Iron Work

When I began to think about making a working model of a stationary steam engine the material issue was that of material. Steam engines of the past were made of cast iron in huge foundries so, for authenticity, cast iron was the first choice. Some investigating turned up the surprising fact that there are enough steam model enthusiasts to generate a market for these specialized small iron castings. They are made and sold by a number of companies in several countries around the world. Because I wanted to make an original design and because they are rather expensive I didn’t seriously consider them.

I decided to make the engine out of solid cast iron bar and rod stock. Machining the components of solid cast iron to make one engine was a practical alternative, so that is what I did. I used metal working machines to literally carve the parts for a steam engine. The base and the flywheel posed a problem because I couldn’t find iron stock that could be used. This problem was solved by a matter of luck when I gained access to the metal foundry at the University of Minnesota.

One thing leads to another and the experience in casting generated an interest in making my own iron castings. Some investigating turned up the surprising fact that there are several hobby iron foundries around the country with enthusiastic operators that freely share information in the form of published books, CDs, videos and impressive sites posted on the web.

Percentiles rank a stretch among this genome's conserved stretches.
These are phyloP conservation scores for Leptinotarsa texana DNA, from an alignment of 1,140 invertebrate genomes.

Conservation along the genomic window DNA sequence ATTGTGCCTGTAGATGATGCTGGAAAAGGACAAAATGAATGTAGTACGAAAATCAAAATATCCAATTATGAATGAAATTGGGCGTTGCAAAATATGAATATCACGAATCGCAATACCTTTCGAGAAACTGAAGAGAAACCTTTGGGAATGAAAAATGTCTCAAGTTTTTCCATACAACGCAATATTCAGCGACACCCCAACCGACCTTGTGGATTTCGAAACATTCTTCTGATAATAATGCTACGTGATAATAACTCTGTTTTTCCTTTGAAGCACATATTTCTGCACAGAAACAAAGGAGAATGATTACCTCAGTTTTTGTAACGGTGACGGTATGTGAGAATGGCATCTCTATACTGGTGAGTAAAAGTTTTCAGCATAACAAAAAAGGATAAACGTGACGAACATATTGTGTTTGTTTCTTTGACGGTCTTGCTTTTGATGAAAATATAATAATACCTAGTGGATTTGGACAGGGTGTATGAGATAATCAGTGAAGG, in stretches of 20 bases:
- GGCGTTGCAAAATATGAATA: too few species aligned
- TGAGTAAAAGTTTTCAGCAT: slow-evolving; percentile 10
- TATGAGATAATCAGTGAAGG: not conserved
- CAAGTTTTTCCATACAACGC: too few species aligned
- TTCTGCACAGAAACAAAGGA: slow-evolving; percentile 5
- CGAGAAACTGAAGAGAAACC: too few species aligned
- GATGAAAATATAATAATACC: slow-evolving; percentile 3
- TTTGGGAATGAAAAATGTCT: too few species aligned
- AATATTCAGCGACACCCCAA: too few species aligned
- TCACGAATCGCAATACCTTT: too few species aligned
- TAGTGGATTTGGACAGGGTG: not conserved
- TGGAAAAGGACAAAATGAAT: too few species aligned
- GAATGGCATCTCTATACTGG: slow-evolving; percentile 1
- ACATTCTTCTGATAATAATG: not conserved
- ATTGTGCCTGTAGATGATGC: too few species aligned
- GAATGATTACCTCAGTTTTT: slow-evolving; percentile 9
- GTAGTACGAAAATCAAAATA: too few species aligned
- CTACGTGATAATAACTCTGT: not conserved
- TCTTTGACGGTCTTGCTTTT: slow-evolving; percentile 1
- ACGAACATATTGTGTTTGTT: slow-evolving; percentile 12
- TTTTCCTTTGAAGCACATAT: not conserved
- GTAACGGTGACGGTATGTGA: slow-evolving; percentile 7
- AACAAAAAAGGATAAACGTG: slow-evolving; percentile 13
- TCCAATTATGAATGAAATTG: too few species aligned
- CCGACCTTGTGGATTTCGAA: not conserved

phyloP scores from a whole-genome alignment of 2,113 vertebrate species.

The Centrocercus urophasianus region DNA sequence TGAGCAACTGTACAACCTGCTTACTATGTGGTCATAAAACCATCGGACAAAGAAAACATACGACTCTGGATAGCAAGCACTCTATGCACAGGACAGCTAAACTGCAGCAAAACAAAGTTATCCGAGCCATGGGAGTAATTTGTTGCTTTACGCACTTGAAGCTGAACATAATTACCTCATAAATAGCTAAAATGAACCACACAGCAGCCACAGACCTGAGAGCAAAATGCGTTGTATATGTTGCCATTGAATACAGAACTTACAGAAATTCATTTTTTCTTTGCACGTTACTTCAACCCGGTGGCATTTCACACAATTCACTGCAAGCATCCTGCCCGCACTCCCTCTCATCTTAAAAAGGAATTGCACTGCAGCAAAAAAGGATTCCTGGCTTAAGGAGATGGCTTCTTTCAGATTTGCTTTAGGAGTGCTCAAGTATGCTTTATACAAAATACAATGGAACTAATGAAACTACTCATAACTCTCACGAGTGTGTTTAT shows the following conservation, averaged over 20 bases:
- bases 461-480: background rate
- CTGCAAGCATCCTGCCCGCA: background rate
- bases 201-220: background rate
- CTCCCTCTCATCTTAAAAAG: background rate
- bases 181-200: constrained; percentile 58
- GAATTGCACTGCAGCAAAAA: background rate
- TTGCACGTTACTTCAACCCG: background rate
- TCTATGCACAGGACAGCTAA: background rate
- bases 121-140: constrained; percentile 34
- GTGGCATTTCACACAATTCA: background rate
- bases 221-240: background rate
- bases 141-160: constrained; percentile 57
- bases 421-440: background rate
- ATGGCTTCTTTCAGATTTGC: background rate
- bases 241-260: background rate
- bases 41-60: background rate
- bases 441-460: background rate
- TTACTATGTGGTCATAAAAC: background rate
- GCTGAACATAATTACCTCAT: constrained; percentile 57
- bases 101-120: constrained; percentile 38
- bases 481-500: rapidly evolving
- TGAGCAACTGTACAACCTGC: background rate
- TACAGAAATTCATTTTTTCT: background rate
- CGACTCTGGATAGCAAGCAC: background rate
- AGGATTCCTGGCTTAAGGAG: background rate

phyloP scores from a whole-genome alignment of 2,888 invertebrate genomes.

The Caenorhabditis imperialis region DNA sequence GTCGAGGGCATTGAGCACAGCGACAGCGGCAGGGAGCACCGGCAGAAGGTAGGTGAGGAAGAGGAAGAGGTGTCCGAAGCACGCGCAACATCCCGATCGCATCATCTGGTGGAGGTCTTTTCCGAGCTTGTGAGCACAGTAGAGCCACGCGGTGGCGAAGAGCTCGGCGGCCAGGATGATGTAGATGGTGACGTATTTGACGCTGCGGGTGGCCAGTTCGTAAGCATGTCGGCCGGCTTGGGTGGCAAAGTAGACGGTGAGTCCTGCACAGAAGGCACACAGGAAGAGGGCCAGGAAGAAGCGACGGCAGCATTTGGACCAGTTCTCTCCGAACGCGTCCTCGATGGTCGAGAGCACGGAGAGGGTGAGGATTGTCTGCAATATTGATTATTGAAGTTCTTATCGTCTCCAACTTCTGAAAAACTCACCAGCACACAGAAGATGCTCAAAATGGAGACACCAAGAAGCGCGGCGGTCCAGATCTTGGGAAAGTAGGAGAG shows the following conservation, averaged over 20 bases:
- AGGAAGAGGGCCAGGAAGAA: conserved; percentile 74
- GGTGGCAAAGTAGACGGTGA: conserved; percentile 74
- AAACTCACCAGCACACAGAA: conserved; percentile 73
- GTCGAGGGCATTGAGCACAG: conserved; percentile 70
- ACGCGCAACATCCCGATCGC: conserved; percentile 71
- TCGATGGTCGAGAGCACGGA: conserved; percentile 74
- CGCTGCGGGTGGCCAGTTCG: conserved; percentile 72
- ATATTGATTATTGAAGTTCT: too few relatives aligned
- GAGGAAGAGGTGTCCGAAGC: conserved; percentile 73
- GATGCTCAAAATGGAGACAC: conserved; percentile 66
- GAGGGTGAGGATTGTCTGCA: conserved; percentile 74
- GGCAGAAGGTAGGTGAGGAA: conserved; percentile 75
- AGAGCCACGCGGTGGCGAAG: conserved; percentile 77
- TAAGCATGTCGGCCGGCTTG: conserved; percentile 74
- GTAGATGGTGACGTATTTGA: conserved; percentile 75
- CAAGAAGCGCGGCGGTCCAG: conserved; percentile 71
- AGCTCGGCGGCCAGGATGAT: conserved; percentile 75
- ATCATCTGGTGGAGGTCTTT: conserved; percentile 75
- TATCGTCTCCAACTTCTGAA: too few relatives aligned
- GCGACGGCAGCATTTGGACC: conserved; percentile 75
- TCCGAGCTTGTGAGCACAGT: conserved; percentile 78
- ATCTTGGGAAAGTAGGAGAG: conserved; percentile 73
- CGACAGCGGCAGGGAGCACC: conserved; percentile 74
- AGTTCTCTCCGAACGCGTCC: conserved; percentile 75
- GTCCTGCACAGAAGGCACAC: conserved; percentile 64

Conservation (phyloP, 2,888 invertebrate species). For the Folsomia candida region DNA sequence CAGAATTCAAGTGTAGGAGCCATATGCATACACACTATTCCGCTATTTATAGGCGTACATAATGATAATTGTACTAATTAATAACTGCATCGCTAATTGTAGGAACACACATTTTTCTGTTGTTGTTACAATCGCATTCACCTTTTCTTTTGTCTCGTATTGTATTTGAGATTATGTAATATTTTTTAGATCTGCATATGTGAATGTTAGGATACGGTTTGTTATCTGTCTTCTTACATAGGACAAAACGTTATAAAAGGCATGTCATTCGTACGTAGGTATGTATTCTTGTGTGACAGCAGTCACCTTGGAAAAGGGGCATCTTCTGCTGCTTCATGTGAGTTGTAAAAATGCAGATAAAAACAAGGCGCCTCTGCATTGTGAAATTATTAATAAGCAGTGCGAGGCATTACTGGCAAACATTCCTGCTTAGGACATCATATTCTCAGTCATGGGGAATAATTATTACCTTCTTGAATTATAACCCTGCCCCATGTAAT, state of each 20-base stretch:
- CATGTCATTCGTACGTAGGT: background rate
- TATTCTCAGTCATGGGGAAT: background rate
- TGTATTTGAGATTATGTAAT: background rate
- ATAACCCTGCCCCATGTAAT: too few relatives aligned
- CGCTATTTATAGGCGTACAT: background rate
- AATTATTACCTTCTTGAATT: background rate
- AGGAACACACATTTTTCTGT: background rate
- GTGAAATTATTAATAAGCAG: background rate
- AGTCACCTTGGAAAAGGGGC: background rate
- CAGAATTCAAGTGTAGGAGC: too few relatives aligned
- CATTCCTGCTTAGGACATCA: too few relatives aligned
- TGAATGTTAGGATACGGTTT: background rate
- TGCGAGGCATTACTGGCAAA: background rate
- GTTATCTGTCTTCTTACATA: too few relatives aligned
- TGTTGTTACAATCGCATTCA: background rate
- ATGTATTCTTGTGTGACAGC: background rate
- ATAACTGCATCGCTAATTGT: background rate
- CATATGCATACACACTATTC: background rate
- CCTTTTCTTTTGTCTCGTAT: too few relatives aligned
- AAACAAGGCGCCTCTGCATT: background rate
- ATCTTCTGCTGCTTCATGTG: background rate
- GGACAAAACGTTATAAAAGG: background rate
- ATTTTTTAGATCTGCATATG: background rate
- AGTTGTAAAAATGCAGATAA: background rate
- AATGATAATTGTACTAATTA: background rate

In 2004 I started to build my own cupola. The refractory lining has been rammed and fired, finishing the cupola itself. Since then I have been able to collect all the necessary support items such as a pouring ladle and carrying shank, casting sand and frames, patterns and coke (the fuel), in addition to the necessary small pieces of scrap iron, the source of iron in the cupola’s diet. I have made a few practice wood patterns and even made a few practice sand molds but have not yet melted or poured any iron. Soon though. (As I write this in late 2010.)

Someday soon I will be able to cast simple replacement parts for antique engines and farm equipment, cast iron cookware, trivets and objects d art.

Two authors, my primary sources of information, need special notice here. My cupola is a modification of the design Steve Chastain describes in his book.

References for Small Cupolas:

  • Iron Melting Cupola Furnaces for the Small Foundry, by Steve Chastain. Self published. Copyright 2000.
  • Building small cupola furnaces, by Stewart Marshall. Self published. Copyright 1996.
  • Building small cupola furnaces, the CD, by Stewart Marshall. Copyright 1999

Further References:

  • Hot Metal (A Complete Guide to the Metalcasting of Sculpture), by Wayne Potratz, Turtle Sign Company. Copyright 1992.
  • Melting Iron in the Cupola, by J.E. Hurst, republished by Lindsay Publications, 1993 from a volume first published by Penton Publishing Co. in 1929.
  • Cupola Furnace, by Edward Kirk, republished by Lindsay Publications, 1998 from a volume first published by Henry Carey Baird & Co. in 1910.

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